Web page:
03/01/2002 12:00AM

Futures riskier than you think

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LEXINGTON, Ky. - There are optimists. There are extreme optimists. And then there are the people I spoke with who bet on Pool 1 of this year's Kentucky Derby Futures wager.

I participated in a Futures wagering seminar at Trackside Louisville, Churchill's off-track wagering facility, two weeks ago, and chatted with a few attendees afterward. Since then, I've also spoken with a number of friends and fans. I asked all of them the same two questions: Whom did you play in Pool 1, and why was he a good bet?

If the bettors I spoke with are correct, something quite remarkable is going to happen this year. Apparently, all 23 of the horses listed as individual betting interests in Pool 1 are going to win their next two starts. I guess we should be expecting a large number of dead heats.

The standard reply went something like this, "I bet on [fill in the name of a 40-1 longshot] because if he wins his next two Derby prep races, he'll be a much lower price in the Derby."

A few questions come to mind: Isn't two straight wins a tall order for most 40-1 longshots? Does that angle apply only to the horse they selected? Wouldn't the odds on any Derby contender who wins his next two races probably be lower on Derby day than they were in Pool 1? If the only way the horse in question can become an overlay is to win his next two races, doesn't that suggest he is an underlay unless, and until that happens? Some of these horses would probably be 20-1, or more to win a major Derby prep race. Wouldn't a win parlay on his next two races pay much more than the 40-1 potential Pool 1 Derby payoff, without even having to worry about winning the Derby?

Don't get me wrong. I'm willing to keep an open mind while considering the potential betting value of any 40-1 longshot, but many of the people I spoke with didn't seem to fully appreciate the difference between a horse who is 40-1 on race day, and a horse who is 40-1 in a futures pool, 2 1/2 months before the race.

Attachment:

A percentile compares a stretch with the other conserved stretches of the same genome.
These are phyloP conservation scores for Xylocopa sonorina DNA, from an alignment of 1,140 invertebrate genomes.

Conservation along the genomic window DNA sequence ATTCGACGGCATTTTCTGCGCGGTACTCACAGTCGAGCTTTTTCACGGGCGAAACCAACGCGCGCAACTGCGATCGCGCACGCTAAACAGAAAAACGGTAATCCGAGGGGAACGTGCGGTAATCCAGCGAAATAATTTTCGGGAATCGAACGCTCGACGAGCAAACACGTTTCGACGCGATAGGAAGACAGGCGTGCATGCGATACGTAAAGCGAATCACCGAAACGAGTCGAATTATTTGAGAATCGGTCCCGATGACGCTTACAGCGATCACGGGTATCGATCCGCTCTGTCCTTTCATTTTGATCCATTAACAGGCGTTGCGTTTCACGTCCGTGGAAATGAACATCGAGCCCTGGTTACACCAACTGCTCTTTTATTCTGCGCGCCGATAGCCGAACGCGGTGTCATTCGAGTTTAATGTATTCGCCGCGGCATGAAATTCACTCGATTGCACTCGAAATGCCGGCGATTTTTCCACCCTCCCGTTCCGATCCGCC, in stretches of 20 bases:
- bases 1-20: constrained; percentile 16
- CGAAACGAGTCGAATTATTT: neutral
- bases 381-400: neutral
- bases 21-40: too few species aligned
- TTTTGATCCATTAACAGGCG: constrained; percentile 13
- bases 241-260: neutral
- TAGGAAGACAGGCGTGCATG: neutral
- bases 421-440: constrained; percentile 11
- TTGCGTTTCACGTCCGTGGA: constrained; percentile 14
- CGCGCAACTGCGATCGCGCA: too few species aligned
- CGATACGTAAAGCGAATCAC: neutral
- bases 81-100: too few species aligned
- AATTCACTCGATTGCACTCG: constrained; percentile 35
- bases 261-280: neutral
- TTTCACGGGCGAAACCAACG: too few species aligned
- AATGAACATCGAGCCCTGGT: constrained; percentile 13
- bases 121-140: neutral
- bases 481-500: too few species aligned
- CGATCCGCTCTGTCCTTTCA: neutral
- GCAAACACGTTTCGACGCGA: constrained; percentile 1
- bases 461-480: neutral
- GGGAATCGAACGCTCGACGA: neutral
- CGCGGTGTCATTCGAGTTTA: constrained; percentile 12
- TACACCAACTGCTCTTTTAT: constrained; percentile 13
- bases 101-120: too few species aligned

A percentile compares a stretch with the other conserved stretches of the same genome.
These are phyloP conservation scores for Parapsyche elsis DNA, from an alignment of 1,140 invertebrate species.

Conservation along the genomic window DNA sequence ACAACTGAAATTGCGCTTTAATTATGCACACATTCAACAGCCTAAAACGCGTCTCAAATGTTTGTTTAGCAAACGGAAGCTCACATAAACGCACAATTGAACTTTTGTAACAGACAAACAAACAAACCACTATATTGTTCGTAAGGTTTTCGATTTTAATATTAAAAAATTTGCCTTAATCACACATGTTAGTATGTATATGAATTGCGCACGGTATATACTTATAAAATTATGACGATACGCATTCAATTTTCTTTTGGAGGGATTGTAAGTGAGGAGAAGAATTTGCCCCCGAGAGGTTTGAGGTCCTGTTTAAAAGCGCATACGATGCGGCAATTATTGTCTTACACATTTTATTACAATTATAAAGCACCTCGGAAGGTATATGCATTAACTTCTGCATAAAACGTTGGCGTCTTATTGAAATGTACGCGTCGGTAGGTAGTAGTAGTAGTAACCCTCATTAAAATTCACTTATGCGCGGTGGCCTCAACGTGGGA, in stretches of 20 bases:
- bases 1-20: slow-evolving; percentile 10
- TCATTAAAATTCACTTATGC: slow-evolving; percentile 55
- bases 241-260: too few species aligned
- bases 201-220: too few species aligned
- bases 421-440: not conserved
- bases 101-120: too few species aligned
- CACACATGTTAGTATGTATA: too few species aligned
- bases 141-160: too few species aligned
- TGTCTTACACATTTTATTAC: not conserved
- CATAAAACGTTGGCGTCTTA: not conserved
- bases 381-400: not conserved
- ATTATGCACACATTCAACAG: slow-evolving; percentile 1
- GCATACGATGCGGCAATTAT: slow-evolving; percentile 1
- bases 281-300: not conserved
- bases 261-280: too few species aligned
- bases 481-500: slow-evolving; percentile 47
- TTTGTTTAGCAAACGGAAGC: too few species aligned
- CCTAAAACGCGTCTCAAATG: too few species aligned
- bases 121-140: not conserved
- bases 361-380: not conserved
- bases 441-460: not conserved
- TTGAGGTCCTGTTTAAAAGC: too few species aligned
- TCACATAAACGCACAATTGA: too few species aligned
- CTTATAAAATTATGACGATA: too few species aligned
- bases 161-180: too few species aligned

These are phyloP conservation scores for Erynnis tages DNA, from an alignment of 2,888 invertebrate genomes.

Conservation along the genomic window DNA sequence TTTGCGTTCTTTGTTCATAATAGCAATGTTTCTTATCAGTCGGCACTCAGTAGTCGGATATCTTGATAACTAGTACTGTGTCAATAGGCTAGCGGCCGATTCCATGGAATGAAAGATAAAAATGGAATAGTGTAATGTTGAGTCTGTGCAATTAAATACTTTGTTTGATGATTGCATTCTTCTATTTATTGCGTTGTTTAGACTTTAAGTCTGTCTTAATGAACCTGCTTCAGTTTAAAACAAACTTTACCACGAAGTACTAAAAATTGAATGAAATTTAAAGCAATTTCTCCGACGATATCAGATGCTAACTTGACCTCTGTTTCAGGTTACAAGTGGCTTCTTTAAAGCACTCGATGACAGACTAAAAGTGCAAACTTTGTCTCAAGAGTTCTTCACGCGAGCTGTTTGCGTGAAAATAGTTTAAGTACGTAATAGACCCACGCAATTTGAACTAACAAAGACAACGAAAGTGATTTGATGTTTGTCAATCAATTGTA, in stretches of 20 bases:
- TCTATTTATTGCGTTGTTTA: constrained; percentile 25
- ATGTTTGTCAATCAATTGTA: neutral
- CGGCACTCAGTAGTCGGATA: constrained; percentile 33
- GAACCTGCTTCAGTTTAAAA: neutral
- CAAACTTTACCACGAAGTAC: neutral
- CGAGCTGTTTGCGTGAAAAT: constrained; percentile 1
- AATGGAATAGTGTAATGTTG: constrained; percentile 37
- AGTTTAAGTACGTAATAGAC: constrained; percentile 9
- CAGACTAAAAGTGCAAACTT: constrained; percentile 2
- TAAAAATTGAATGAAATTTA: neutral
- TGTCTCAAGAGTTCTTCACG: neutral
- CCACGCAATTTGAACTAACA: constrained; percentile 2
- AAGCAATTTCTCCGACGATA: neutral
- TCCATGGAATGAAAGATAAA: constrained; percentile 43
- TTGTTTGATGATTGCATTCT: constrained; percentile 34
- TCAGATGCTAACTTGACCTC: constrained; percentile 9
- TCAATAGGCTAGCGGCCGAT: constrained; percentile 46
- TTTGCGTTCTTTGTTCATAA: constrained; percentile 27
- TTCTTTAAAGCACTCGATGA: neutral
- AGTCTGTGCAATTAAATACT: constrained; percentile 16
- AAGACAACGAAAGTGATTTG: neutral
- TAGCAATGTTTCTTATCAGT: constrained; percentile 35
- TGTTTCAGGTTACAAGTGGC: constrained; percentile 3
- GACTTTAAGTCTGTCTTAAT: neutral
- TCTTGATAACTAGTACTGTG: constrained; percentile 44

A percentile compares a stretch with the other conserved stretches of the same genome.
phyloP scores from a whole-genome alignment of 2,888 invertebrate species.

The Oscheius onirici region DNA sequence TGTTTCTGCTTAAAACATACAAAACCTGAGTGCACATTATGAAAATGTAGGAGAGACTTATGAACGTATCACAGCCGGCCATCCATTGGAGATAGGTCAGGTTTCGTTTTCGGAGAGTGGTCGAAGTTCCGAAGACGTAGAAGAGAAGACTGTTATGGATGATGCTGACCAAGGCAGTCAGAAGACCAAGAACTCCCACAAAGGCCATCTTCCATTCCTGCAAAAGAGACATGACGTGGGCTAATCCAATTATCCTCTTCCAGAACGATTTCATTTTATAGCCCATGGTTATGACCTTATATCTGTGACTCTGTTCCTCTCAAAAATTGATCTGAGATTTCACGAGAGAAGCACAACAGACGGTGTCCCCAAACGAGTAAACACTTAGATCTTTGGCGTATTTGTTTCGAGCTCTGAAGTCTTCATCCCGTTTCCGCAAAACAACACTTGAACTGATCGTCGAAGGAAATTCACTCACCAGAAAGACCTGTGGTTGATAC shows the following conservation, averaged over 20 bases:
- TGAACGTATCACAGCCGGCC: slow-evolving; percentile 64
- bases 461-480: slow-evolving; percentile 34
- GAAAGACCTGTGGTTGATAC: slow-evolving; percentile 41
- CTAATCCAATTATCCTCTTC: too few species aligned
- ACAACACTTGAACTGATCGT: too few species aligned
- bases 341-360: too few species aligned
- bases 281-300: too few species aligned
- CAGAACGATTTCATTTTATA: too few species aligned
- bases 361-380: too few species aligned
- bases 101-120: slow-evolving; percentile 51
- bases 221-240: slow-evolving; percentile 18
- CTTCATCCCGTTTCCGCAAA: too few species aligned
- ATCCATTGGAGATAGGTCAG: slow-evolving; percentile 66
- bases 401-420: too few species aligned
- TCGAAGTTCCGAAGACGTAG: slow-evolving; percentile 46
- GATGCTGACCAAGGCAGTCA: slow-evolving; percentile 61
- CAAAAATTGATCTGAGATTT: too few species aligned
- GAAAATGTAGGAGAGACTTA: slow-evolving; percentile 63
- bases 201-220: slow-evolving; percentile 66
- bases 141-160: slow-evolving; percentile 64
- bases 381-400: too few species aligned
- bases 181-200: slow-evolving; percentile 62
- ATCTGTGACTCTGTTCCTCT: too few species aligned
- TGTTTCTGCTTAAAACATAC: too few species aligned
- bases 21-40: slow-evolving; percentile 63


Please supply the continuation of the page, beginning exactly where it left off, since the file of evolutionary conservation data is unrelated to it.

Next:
On race day, you know that your horse either will run or your money will be refunded if he scratches. With up-to-date past performances available, there are no surprises.

You know what your horse has done in all of the recent races leading up to this one, and you also know how all of his opponents have performed. If your longshot looks like a legitimate contender when all of the cards are sitting face-up on the table, 40-1 is great betting value.

Futures are much riskier. Your horse's chances are likely either to peak or plummet more than once between now and the first Saturday in May. Any time he or any of his most serious rivals race his chances of winning must be re-evaluated.

And don't underestimate the human factor. The horse's connections, rather than the horse, might turn out to be the weak link in the chain. Horses run fluky bad races, then rebound next time out in similar spots every racing day at tracks throughout the country. But if that dull race happens to have been delivered by a Derby contender trying an unfamiliar distance, or stepping up in class, he may not be offered the second chance he needs to prove that race was just a fluke. Many owners and trainers, fearful of the criticism they might encounter for giving their horse the benefit of the doubt under adverse conditions, surrender their Derby dreams with little or no resistance. If all it takes is one sub-par race to knock your otherwise promising Futures horse off of the Derby trail, your minimum required odds should be adjusted upwards accordingly.

When all of the dust settled, I made only a token $50 wager on Request for Parole in Pool 1, much less than my smallest play last year. Why do I like him? Because he finished only 1 1/4 lengths behind Repent at Churchill in his last 2001 start. He ran a solid race to win his comeback at Turfway, and should improve off that effort. I believe that he was probably a modest overlay at 58-1.

Request for Parole was scheduled to run in the John Battaglia Memorial, a Derby prep run at Turfway on Saturday. I like his chances. After all, he is bound to win his next two races, isn't he?